There is no “dance,” only choreography
My thesis here is that chance is far less important to the production of Cunningham’s work than is generally assumed. I contend that Cunningham is far closer to the scientific tradition of positivism, then to the anti-intellectualist stance typical to modernism generally ascribed to him. Through an analysis of four key texts written by Cunningham, of the role that various “technologies” have played in his work, and through an analysis of the “toss logics” which determine his movement-form charts that reveal not only Cunningham’s indeterminate processes, but, the objects of his interest, I have found “governing concepts,” or metaconcepts, which drive the categories he then, and only then, subjects to indeterminate solutions. These metaconcepts reveal the logics to which chance operations are subservient. The analysis that follows will demonstrate that, contrary to current Cunningham scholarship, chance operations play a minor, though important, role in his dance making processes. Chance operations function in Cunningham’s method, only to create “problems” that then must be solved deterministically. This claim demands an explanation of what, then, are the primary operations.
This said, indeterminancy is still significant. The live performance of dance is an “impossible object,” not because it didn’t happen, but because not only can it not be preconceived, it cannot be postconceived. It is in this philosophical sense that Cunningham’s works are products of “chance;” prediction, or determinancy, plays no role in reception, only in genesis. In order to address this point, we must distinguish chance as operational method from chance as an ontological category. The problematic here is similar to Barthe’s distinction between work and text, in addition to the problem that the models of “text” available to us are inadequate to choreography. The live performance is at risk of being essentialized in dance theory and criticism in an analogous sense to the privileging of speech over writing. But once Cunningham, understood not as author, but as a “performative field” of inquiry, becomes the focus, then “dance” becomes “choreography” as inflected by the “life of objects” that manifest choreography. It may be that there is no “dance,” only “choreography” in this sense: spectators choreograph, dancers choreograph, film choreographs, photography, video, computer software, books, texts, etc. are all part of a choreographic field designated by “Cunningham.” At this point, I want to briefly intervene in the semantic field that has kept the Cunningham discourse constrained.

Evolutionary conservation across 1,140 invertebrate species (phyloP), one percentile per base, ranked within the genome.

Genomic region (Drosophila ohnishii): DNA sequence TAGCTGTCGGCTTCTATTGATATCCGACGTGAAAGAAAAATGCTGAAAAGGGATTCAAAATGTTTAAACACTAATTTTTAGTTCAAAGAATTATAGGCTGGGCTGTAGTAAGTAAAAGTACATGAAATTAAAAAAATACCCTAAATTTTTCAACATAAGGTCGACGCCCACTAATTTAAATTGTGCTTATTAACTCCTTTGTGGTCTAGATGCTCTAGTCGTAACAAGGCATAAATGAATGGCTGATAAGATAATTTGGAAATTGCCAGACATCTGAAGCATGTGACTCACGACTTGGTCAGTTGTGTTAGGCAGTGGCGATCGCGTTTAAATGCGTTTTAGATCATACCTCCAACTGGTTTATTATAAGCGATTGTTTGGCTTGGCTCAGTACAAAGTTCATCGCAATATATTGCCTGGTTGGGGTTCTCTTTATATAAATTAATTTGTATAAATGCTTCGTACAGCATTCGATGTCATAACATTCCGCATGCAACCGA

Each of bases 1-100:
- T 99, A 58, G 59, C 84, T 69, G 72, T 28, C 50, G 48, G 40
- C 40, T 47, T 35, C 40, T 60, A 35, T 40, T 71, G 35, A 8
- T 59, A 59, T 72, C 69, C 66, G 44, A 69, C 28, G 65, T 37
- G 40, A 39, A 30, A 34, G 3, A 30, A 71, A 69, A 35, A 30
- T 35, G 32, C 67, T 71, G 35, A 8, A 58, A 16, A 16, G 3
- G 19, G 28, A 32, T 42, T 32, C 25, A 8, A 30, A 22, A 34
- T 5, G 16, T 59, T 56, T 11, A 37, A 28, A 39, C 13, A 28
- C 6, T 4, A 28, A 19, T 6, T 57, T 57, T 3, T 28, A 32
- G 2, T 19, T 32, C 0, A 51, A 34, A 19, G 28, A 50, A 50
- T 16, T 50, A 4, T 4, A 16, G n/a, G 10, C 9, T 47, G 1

In, “Expressivism and Chance Procedure,” Mark Franko comments:
Cunningham accomplished this (separation of music and dance) by applying John Cage’s ideas on chance procedure to his choreographic vocabulary. Chance procedure involves the charting of all possible movement options prior to their arrangement. Thus chance dictates the combinations of known variables, each of whose possible appearances has been foreseen. What is unforeseen, and still left to chance, is the sequence of the combinations. (RES, p. 144)
Franko makes a subtle and compressed distinction here that I will elaborate on. He gives a generally accurate account of Cunningham’s “procedure.” However, since my account will look in some detail at his choreographical methods, I want to be very clear about the terms, elevating them from “generally understood,” to technically and theoretically specific. A confusion could arise here if Franko’s language is not read carefully. He says, “Chance procedure involves … charting….” The danger of obscuring other aspects of Cunningham’s methods enters in through qualifying, as is the historically accepted tradition, “procedure” with “chance.” This statement inscribes in the term “procedure” both determined analysis, and chance. But Franko goes on to point out that chance is applied only to the sequence of pre-determined movement “options.” He asks, just how is chance delimited. In his words, then, chance falls on, and only on, two choreographic elements, combination (of dance elements) and (their) sequence. We must ask, how much of Cunningham’s choreographical practice is encompassed by these two elements? The short answer is, very little.